RALEIGH, N.C. — Senate Republicans in North Carolina have introduced sweeping legislation that would bar instruction about sexuality and gender identity in K-4 public school classes and give parents greater authority over their children’s education and health care.
The proposed “Parents’ Bill of Rights" would also require schools to alert parents, in most circumstances, prior to a change in the name or pronoun used for their child.
A Senate committee met Wednesday to debate the bill and it advanced to the Senate Health Committee.
"I cannot understand why it would be controversial to say that children 5,6,7,8,9 years old should not be taught about sexuality or sexual activity in a public school classroom," Senator Amy Galy, a Republican sponsor of the bill, said Wednesday during a debate on the bill.
Among other provisions, the proposal requires schools to make certain classroom reading materials available for parental review and instructs schools to alert parents of any changes to a child's mental well-being.
"Erasure from school curriculum and forced outing negatively impacts the health and mental well-being of queer and trans students and results in life-threatening consequences," Kendra R. Johnson, executive director of Equality North Carolina, said in a statement to WRAL-TV. "All students deserve to feel safe in the classroom and to have their identities celebrated, not erased."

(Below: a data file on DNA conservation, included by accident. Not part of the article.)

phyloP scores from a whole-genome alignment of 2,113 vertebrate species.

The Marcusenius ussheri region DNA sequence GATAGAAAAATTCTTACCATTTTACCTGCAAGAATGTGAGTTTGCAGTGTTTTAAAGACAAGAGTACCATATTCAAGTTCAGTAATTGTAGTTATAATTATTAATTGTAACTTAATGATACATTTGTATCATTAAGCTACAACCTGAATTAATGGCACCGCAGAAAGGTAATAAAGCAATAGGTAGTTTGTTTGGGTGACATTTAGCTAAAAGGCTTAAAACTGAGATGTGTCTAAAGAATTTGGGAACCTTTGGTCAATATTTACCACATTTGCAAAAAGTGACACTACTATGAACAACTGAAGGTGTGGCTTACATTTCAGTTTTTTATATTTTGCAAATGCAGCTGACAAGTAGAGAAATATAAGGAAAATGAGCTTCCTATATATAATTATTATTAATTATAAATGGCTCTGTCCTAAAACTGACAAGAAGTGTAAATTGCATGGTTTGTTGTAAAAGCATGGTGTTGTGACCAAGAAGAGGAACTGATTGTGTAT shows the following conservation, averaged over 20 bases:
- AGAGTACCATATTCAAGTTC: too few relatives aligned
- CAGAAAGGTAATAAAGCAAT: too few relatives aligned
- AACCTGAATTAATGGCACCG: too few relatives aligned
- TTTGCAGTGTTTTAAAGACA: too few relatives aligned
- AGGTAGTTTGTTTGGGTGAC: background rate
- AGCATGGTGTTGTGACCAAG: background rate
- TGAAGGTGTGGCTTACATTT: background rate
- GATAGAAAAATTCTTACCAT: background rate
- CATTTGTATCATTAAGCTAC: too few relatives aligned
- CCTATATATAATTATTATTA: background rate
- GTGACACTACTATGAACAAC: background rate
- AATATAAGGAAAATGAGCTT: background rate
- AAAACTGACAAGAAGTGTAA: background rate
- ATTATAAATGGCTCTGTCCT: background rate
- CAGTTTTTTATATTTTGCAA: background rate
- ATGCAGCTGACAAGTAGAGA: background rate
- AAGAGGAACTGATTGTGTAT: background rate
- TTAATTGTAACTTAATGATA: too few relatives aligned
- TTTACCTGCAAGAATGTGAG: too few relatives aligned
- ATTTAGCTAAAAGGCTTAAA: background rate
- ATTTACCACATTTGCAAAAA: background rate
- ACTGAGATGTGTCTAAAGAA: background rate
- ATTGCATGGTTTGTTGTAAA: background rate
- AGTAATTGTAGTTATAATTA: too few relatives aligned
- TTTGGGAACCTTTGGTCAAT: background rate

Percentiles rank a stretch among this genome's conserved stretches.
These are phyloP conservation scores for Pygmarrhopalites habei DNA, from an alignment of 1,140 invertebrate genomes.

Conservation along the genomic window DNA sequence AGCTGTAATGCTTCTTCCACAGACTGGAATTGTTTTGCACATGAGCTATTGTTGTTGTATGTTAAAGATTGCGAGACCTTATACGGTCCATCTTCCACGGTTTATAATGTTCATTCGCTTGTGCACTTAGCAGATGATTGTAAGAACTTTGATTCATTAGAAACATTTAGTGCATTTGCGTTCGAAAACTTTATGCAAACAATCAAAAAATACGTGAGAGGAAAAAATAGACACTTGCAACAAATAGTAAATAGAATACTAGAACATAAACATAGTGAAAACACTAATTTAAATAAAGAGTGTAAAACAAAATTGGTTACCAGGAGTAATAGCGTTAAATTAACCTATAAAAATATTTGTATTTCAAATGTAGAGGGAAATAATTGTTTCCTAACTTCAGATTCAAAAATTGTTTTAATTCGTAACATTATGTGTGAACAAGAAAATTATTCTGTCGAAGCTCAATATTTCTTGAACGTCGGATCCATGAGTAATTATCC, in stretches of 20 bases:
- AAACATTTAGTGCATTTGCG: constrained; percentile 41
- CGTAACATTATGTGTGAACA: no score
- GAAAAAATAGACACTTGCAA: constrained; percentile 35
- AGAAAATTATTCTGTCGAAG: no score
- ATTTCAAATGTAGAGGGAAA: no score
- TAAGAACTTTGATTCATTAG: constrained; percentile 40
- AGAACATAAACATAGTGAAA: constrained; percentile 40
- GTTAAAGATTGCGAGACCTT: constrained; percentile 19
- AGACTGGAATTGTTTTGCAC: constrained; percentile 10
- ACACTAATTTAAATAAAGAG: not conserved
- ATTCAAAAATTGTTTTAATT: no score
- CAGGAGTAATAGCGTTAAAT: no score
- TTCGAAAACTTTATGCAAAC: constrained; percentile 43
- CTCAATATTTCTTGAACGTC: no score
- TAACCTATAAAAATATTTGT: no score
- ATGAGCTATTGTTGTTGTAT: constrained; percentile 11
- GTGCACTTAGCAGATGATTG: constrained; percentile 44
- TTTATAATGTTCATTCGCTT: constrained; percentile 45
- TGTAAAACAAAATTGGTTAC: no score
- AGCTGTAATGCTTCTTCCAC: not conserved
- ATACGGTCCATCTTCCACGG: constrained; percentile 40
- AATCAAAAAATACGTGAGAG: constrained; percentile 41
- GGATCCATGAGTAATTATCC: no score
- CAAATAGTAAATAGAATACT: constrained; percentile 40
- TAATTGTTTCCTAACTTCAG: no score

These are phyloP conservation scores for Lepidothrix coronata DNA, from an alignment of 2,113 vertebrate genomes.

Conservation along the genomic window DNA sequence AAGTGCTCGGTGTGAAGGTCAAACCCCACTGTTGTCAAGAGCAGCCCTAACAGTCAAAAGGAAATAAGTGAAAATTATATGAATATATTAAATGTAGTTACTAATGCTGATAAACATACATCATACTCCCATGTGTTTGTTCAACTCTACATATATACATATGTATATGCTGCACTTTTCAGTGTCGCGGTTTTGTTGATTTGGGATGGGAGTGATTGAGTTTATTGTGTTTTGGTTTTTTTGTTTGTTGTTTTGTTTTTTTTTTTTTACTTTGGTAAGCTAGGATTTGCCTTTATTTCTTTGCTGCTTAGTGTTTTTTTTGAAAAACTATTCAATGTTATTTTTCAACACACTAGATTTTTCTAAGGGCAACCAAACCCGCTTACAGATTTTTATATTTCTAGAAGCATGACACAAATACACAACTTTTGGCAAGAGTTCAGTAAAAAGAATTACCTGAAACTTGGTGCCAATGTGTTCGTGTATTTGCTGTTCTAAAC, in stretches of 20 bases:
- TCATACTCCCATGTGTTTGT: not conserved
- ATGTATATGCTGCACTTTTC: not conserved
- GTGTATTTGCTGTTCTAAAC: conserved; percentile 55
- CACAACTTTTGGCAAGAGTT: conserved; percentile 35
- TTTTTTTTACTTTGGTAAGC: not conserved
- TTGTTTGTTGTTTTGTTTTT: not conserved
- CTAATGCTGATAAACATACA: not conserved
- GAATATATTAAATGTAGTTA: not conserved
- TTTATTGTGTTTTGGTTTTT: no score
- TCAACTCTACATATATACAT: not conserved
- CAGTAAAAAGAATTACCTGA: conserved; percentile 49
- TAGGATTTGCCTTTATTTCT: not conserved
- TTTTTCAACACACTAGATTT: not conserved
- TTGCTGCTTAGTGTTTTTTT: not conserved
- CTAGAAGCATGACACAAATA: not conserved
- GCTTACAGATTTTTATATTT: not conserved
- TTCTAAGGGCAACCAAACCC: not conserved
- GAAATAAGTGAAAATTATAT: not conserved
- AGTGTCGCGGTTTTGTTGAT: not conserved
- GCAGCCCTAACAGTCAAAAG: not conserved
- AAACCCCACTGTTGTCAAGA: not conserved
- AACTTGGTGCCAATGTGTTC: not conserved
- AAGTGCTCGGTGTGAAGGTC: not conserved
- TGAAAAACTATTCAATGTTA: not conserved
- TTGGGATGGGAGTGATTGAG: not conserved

At the committee meeting, public comments were heard about the bill.
"This bill perpetuates the harm of silencing queer youth and keeping communities ignorant instead of providing the information necessary for folks to understand and support one another," said one person who spoke out against the bill.
There were also people who spoke in support of the bill.
"This bill seeks to restore transparency, and a sense of partnership and cooperation between parents and their children, school and health care providers," one speaker for the proposed bill said.
A version of the bill passed the state Senate last year but did not get a vote in the House. House Speaker Tim Moore said he decided not to bring the bill up for a vote last year because Gov. Roy Cooper could veto the bill and Republicans didn't have enough votes to override it. Prospects for passage this year have improved as Republican lawmakers increased their margins in the November elections.
Charlotte Pride is speaking out against the proposed legislation.
Like last year’s proposed bill, this year’s “Parents Bill of Rights” is nothing short of erasure. LGBTQ+ youth are already vulnerable to negative impacts on their health and well-being and this bill would only lead to further stigmatization and shame," Charlotte Pride said in a statement.
Also speaking out against the bill in person was the president of the North Carolina Association of Educators.
"Instead of this bill, we should be working to pass bills to ensure that every public school student, parent, and educator has the fully funded fully resourced public schools that they deserve," Tamika Walker Kelly, NCAE president told lawmakers.
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